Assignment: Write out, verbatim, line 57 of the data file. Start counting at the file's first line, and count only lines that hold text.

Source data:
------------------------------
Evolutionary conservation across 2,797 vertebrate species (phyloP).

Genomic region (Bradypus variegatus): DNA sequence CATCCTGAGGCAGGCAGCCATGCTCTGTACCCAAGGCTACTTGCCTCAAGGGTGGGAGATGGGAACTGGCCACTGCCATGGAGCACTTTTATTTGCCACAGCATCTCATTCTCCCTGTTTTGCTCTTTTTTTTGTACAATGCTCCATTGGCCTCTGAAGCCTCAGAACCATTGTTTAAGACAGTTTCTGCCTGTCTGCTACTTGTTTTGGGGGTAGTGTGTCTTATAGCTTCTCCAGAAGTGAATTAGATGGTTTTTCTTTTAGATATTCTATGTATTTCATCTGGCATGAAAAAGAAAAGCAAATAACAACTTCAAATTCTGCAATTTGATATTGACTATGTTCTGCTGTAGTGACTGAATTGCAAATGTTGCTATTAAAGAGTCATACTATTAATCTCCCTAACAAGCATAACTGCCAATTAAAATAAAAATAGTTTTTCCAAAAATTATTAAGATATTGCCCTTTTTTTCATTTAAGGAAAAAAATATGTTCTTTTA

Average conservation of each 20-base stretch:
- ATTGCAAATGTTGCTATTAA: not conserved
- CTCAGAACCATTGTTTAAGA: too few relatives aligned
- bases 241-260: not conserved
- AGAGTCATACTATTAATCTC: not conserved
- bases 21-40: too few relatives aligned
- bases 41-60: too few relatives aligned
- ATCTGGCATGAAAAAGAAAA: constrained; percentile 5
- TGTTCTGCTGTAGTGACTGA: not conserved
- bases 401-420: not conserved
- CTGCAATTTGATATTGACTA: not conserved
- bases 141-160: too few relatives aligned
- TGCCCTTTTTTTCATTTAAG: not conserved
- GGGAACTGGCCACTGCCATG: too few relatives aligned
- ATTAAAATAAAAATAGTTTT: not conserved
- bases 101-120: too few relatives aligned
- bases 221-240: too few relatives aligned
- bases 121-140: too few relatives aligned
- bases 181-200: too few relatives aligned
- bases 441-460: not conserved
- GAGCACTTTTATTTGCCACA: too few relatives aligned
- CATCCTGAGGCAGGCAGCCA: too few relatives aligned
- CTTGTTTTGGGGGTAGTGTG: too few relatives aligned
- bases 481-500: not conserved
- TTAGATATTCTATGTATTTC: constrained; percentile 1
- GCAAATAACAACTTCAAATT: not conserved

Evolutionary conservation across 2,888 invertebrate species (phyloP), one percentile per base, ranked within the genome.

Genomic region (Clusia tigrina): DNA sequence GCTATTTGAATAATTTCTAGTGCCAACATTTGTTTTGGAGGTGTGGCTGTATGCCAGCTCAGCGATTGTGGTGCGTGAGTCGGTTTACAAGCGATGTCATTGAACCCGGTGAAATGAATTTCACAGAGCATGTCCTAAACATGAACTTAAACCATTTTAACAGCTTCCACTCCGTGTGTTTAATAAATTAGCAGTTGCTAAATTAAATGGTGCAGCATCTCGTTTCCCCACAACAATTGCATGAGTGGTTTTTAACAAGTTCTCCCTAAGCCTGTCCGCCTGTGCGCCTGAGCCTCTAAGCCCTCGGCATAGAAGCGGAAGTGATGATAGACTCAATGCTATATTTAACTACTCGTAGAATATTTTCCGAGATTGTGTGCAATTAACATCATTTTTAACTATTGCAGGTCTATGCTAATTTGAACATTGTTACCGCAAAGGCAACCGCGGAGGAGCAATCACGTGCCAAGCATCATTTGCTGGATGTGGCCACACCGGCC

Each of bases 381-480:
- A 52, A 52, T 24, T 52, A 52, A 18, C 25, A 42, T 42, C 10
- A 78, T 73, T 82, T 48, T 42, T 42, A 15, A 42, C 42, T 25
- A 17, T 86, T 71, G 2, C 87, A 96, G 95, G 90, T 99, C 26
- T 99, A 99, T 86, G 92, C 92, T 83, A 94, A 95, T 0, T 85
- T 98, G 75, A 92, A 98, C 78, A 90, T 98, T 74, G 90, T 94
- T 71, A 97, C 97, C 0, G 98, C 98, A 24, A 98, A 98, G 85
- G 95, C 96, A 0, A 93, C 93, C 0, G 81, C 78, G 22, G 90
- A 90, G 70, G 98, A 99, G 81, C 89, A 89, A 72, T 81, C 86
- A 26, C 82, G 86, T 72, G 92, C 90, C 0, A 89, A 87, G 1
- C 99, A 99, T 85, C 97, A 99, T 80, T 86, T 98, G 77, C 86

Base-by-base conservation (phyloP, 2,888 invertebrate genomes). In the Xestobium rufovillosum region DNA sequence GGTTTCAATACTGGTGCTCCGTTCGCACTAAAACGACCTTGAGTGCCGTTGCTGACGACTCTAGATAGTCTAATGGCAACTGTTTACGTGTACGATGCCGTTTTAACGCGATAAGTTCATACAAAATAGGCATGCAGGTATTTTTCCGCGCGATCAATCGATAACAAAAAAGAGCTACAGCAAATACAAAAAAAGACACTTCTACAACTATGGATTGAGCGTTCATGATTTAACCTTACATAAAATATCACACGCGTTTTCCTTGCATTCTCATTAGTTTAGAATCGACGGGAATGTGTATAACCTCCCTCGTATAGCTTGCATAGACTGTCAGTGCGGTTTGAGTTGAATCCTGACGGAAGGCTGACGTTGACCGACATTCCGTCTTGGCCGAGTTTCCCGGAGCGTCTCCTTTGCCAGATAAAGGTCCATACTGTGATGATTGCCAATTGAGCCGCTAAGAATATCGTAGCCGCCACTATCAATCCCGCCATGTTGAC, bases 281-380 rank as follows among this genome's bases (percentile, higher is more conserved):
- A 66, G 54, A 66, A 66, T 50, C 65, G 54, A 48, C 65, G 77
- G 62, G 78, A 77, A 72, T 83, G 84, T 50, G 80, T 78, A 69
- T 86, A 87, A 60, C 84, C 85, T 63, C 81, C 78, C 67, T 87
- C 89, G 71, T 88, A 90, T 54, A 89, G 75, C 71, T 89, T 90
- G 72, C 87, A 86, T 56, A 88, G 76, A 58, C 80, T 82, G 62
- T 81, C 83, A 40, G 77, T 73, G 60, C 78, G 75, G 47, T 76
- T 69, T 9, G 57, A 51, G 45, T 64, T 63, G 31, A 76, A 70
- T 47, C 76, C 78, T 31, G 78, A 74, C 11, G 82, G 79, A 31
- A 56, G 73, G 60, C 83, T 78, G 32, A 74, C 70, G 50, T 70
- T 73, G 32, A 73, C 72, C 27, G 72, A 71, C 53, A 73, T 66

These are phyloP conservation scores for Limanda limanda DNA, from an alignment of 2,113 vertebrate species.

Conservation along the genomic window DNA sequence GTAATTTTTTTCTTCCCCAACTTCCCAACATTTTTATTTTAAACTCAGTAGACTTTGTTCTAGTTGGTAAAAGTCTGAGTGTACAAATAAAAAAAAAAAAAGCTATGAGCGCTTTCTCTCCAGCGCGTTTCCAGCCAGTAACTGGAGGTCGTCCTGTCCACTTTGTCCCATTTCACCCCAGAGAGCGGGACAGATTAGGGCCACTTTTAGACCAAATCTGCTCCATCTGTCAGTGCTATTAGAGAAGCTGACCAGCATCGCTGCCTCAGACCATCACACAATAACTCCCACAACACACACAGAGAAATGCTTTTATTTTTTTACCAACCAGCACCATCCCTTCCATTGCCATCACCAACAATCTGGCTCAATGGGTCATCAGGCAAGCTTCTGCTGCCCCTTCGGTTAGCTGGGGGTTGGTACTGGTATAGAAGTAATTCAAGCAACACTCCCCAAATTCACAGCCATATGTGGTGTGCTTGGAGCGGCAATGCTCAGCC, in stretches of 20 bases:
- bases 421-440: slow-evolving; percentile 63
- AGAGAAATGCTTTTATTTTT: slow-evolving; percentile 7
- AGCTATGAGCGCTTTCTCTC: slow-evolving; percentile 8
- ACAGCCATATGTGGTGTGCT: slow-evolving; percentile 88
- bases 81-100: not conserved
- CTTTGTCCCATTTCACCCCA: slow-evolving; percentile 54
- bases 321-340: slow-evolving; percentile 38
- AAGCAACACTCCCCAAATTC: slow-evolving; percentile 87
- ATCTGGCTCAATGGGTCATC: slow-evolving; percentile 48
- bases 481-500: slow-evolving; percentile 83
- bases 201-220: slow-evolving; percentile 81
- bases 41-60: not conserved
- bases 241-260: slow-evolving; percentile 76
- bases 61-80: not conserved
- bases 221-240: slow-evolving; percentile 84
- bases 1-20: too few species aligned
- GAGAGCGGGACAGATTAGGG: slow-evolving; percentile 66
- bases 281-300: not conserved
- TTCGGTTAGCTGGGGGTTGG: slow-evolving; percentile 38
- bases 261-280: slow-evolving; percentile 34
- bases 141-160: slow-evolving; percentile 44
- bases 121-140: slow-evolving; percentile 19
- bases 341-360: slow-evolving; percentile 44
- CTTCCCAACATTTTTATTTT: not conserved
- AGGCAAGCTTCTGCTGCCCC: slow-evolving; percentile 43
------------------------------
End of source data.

- AGCTATGAGCGCTTTCTCTC: slow-evolving; percentile 8